• Rings: A portion of a chromosome has broken off and formed a circle or ring. This can happen with or without loss of genetic material.

Chromosome instability syndromes are a group of disorders characterized by chromosomal instability and breakage. They often lead to an increased tendency to develop certain types of malignancies. A genetic deletion is a genetic aberration in which part of a chromosome is missing. ... Wolf-Hirschhorn syndrome, also known as deletion 4p and 4p- syndrome was first described in 1961 by U. Wolf and K. Hirschhorn and their co-workers. ... Summary Jacobsen Syndrome, also known as 11q deletion, is a congenital disorder that occurs due to a partial deletion of the terminal band on chromosome 11. ... A duplication Chromosomal duplication occurs when a section of DNA is accidentally duplicated when a chromosome is copied. ... Chromosomal translocation of the 4th and 20th chromosome. ... To meet Wikipedias quality standards, this article or section may require cleanup. ... An inversion is a chromosome rearrangement in which a segment of a chromosome is reversed end to end. ... Formation of a ring chromosome. ...


Inheritance

Most chromosome abnormalities occur as an accident in the egg or sperm, and are therefore not inherited. Therefore, the abnormality is present in every cell of the body. Some abnormalities, however, can happen after conception, resulting in mosaicism (where some cells have the abnormality and some do not). Chromosome abnormalities can be inherited from a parent or be "de novo". This is why chromosome studies are often performed on parents when a child is found to have an abnormality. Biological inheritance is the process by which an offspring cell or organism acquires or becomes predisposed to characteristics of its parent cell or organism. ... Mosaicism In medicine (genetics), a mosaic or mosaicism denotes the presence of two populations of cells with different genotypes in one patient, where usually one of the two is affected by a genetic disorder. ...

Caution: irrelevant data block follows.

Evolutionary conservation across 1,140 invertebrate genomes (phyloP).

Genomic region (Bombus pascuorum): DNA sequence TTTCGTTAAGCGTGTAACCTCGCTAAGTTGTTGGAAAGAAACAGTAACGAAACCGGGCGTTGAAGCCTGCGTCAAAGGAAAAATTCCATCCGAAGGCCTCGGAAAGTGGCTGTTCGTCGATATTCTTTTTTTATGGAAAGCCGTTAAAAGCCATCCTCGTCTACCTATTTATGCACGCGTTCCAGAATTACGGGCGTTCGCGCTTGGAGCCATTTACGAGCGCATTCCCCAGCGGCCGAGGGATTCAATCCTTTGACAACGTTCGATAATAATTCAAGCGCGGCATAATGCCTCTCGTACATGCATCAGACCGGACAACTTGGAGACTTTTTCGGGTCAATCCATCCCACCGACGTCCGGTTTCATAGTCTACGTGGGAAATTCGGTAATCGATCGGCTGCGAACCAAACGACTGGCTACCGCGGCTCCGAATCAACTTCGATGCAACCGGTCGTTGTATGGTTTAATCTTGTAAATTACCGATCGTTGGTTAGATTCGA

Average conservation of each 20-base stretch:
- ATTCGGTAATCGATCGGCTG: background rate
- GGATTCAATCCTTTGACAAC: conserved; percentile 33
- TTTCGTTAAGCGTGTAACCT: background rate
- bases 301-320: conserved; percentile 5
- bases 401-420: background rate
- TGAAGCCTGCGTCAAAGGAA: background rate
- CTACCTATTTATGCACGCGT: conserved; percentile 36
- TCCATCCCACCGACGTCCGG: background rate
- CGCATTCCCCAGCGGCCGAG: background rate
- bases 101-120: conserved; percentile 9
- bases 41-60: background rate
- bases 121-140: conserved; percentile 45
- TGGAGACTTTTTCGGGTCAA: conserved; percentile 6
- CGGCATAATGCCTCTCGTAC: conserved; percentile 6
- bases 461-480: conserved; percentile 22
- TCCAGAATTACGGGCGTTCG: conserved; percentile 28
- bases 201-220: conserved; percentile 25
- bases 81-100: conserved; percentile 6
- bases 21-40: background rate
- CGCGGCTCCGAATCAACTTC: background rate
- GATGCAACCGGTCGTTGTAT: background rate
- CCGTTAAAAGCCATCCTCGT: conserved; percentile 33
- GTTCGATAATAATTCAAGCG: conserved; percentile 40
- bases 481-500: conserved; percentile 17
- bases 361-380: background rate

Reference

  • NHGRI. 2006. Chromosome Abnormalities

External links

  • MeSH Chromosome+disorders

  Results from FactBites:
 
ABNORMALITIES IN CHROMOSOME STRUCTURE (1824 words)
Abnormalities in chromosome structure follow a chromosome break and, during the repair process, the reunion of the wrong segments of the chromosome.
Individuals and families have been described with a translocation chromosome abnormality and a concurrent genetic condition; the genetic condition occurring because the chromosome breakpoint is in the midst of a gene.
In contradistinction, a numerical chromosome abnormality in a child is presumed to be due to a sporadic cell division error and parental chromosome studies are not indicated.
THE MERCK MANUAL, Sec. 19, Ch. 261, Congenital Anomalies (3704 words)
Chromosomes are the 46 rodlike structures seen during cell division in the nucleus of most human cells.
Chromosomes from single cells are usually photographed, their images cut out of the print and pasted onto a piece of paper, forming a karyotype.
The genitalia are frequently abnormal in both sexes; cryptorchidism and an abnormal scrotum occur in the male, and a bicornuate uterus occurs in the female.